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Tax Tips for Small Businesses to Consider for the Upcoming Year: Dos and Don’ts



Tax Tips for Small Businesses to Consider for the Upcoming Year Dos and Don’ts

This year’s tax season has been extremely busy for small business owners and solopreneurs, as the deadline for filing business taxes has quickly passed. Whether you filed for an extension, now is the ideal time to consider how you can use the lessons you learned in the future and what preparations you can make for when you do file.

Having a well-defined tax strategy can help you navigate your business finances smoothly for years to come, regardless of how experienced you are as a business owner or how recently you started your entrepreneurial career.

Tips and advice for managing your company taxes: Dos and don’ts

Do: Take initiative all year long

While we usually focus on taxes in the run-up to the filing deadline, it’s equally critical to be watchful and proactive all year long. Think about any important lessons you learned that will help you be more organized all year long, as well as procedures and resources you can implement.

Since taxes represent one of the largest annual expenses for the majority of solopreneurs, it’s critical to monitor them all year long to make sure you have the extra money needed to pay your bills when the quarterly or annual deadlines arrive.

Don’t: Neglecting to make amends

Since you manage a lot of tasks daily as a business owner, it can be easy to put off closing your books regularly. But when it comes to tax time, keeping your books balanced will help guarantee that your data is correct. You can make sure that all of your income and expenses are correctly reported and are only counted once by reconciling your financial transactions to your source documents.

This could therefore assist you in reducing your tax liability and avoiding possible IRS penalties, as well as guarantee that precise and current data support the daily financial decisions you make.

Do: Speak with an expert

When it comes to running your business, you’re accustomed to taking on multiple hats. However, taxes can be challenging. To help you manage the complexities of the most recent tax laws and regulations, it might be worthwhile to concentrate your attention and skills on other aspects of your business and work with a tax professional throughout the year.

Having an accounting professional on staff can help you cross more things off your to-do list. They can assist with keeping an eye on your financial accounts, organizing your business transactions, and obtaining the paperwork you need all year long so you’ll be ready for tax season.

It is beneficial to consult a tax expert before the end of the tax year. Together, you can identify ways to reduce your tax liability while advancing your company’s growth, like investing in some essential equipment. So that you can concentrate on your clients and expand your company, the experts closely monitor your company’s finances and the ever-changing tax laws.

Don’t: Ignoring minor expenses

Even though it might not seem like much, forgetting to record your most recent subscription purchase or business lunch can add up and result in significant tax deductions. The IRS advises you to save all of your receipts for necessary business expenses. It’s a calculated move to protect your financial interests rather than just a formality.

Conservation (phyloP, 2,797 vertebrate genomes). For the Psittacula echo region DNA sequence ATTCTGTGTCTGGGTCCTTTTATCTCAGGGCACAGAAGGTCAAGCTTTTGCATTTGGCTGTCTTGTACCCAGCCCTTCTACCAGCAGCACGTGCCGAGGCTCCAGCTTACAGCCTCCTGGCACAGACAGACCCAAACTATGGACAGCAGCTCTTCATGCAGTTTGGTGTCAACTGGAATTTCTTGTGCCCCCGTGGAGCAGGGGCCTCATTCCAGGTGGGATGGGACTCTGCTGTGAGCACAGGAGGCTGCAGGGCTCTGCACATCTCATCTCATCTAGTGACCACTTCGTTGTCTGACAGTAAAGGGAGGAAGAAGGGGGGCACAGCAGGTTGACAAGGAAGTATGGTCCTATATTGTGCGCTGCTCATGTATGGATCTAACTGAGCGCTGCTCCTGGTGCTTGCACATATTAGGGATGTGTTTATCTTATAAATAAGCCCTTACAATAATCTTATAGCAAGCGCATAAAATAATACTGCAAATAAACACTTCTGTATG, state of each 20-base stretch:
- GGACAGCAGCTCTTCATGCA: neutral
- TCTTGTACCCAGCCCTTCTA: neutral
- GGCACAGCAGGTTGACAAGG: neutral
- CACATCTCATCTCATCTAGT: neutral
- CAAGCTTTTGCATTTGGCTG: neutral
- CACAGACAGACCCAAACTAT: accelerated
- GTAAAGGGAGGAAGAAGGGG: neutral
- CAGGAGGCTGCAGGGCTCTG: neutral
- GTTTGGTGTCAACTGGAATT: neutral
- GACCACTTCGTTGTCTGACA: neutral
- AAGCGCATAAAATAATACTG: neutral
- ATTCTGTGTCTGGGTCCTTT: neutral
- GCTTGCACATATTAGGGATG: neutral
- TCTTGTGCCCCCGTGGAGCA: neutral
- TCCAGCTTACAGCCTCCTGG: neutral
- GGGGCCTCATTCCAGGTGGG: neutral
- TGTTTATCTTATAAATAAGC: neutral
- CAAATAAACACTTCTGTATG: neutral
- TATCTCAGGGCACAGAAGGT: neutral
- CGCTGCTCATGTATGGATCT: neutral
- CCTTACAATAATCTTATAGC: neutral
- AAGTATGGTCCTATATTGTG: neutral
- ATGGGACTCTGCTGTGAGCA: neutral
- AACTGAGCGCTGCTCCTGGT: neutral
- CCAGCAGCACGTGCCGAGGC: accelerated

This implies that to optimize your annual deductions, you must preserve your receipt slips for office supply purchases and present them if you keep a mileage log of your driving distance.

Do: Put personal and business affairs apart

It’s normal to lose sight of the distinction between personal and business finances as your business expands. “It’s all my money anyway, so why does it matter?” one may ask. Nonetheless, it’s imperative to keep your business expenses and personal finances apart, regardless of the size of your company and the number of employees. To ensure that your business and personal transactions are kept apart, you should open a business checking account using a debit or credit card.

An exact and accurate picture of all the money coming into and going out of your company is necessary to calculate business taxes. All of your company’s expenses and income should be reported accurately and provide evidence of a valid business purpose in case of an audit.

Don’t: Neglect your various tax forms

Paying taxes can be complicated, and there is no one-size-fits-all method for doing so. The requirements are subject to slight variation based on various variables such as the size of the business, number of employees, type of business entity (e.g., sole proprietorship, C Corp, S Corp), and matching tax form (1120, 1120S, 1040, etc.).

These factors may also impact the deadline for filing your taxes, so knowing which forms to use will help you be ready when it comes time to submit. To stay informed about official deadlines and rules, check the IRS website and tax calendar regularly.

Keep up with your annual business taxes

Many people find filing business taxes intimidating, especially new and solo entrepreneurs. You’re not by yourself. Even though tax season for this year is over, it’s never too early to start planning for the next one and get your affairs in order.

You’ll have a better grasp of the tax system and how to keep your books up to date, stay organized, and choose a filing strategy that works for you in the coming months and years with these year-round tips.

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